Doctor’s orders put veteran driver into passenger seat
It was Day 3 and the time had come to pull out of driving purgatory where I had spent the weekend.
The RCMP hadn’t confiscated my wheels and suspended my licence for a stunting activity. I wasn’t doing diligence to a nolicence-for-a-week penalty for a speeding ticket either.
The culprit who grounded me was eye surgeon Dr. Dan Belliveau. Dr. Belliveau removed the cataract in my right eye and implanted a crisp new intraocular lens. The procedure was a 15-minute light show that dramatically improved my ability to read those far-off road signs and brightened up the day on the right side of my field of vision.
After the operation, the doctor advised not to drive for a while. I figured he meant for a few hours. But the discharge nurse surprised me when she stipulated no driving until after a followup appointment to make sure all was good with my bionic lens.
It was Friday, so I wouldn’t get the green light to drive again until Monday, 72 long hours later.
What would I do all weekend without being able to get behind the wheel?
The concept of not driving anything was completely new. Sure, I’ve gone three days without driving but that was because I had the flu or during one of those rare situations where need, or want, to drive a vehicle didn’t exist. But never because a person or organization dictated I couldn’t drive.
After my wife Lisa drove me home from the hospital I realized there were lots of things I didn’t need to think about. There would be no tearing the house apart looking for car keys.
I didn’t need to think about what was in the driveway, what cars and trucks had to be shuffled around, fuel gauges, windshield washer fluid levels, or hauling that spring cleaning load of trash to the landfill.
There was no need for a pocket full of loonies and toonies to feed parking meters either.
Since I was supposedly convalescing, my driver, Lisa, was always available to take me wherever I needed to get to. Bratty, but after being the family’s go-to driver for decades, it was cool to simply state my destination and let her deal with everything vehicular.
Ahh the freedom to indulge in my smartphone and be a complete social media geek while in transit. Billboards, homes and businesses I’ve never noticed were everywhere. At traffic lights, I checked out the folks in other vehicles rather than dutifully staring at the intersection and waiting for the lights to change.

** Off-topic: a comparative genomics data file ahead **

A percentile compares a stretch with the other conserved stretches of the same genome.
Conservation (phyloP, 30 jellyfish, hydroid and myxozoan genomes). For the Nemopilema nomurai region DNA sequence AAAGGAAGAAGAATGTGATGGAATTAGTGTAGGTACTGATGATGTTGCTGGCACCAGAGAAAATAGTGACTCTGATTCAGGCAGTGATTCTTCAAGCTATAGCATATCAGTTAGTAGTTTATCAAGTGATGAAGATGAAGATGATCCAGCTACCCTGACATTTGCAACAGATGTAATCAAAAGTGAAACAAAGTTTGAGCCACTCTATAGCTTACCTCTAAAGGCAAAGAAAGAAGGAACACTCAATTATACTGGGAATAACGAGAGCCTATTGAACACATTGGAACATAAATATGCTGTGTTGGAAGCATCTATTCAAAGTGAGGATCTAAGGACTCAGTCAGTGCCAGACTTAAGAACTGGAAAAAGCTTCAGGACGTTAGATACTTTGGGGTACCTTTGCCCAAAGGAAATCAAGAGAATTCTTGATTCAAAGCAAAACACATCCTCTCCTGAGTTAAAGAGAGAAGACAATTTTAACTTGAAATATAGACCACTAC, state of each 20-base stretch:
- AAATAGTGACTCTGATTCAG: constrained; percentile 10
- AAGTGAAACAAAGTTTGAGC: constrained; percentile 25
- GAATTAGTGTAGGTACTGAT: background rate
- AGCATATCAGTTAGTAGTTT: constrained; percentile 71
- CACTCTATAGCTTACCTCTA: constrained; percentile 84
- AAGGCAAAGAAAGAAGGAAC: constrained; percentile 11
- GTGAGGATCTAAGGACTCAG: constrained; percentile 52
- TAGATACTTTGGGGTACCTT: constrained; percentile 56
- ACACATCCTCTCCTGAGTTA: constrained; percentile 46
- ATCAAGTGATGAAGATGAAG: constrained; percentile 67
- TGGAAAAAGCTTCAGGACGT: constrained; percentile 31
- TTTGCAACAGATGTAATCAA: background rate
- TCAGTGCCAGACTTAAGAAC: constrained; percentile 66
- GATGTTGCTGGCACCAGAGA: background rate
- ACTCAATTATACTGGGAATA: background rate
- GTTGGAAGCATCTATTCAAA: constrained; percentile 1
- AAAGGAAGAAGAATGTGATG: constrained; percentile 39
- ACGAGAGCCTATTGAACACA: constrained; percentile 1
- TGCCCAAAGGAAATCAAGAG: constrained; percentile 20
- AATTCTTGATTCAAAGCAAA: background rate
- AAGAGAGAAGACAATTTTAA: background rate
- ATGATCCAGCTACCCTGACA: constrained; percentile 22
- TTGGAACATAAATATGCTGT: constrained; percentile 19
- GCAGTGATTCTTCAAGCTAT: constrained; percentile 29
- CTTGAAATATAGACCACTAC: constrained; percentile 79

There was no averting my eyes or feeling sorry for the boulevard entrepreneurs from the passenger seat. Sure, I feel for them and their dogs, and I appreciate that some want God to bless us but I will not, and have not, encouraged them with a handout.
I was so engrossed with being a passenger that sometimes, after an outing, I had to ask Lisa what car we had driven in.
By Sunday I was starting to tire of being grounded while realizing how much my life revolves around being behind a steering wheel.
I’ve had the privilege of possessing a valid driver’s licence for 52 years, including ones issued in New Brunswick, Saskatchewan, British Columbia, Ontario and Nova Scotia. There is a slew of expired International Drivers Permits in a filing cabinet beside my desk.
Of course, there are people who live their whole lives without a driver’s licence. I recently learned of a retired friend who had never had one. I wondered how much money he’d saved over the years, but he would never know. Without having ever owned a vehicle, it would be difficult to realize how expensive it is to purchase, fuel, insure, park and maintain one.
By Monday morning I was ready to get the go-ahead from the eye doctor and patiently awaited my noon appointment. I could see clearly out of my operated-on eye and had to drive to Truro that afternoon and to Moncton the next morning.
Lisa drove me to the appointment, which was over in a few minutes. More bright lights probing my eye and a period of silence that seemed like forever.
“Healing very well,” Dr. Belliveau reported. “You can drive now.”
I strutted to the parking lot and asked Lisa for the car keys.
“And what did we come here in?” I asked, thinking it was a quartz blue pearl Subaru Crosstrek. Or was it the hichroma red KIA Stinger press unit assigned to Lisa for the week?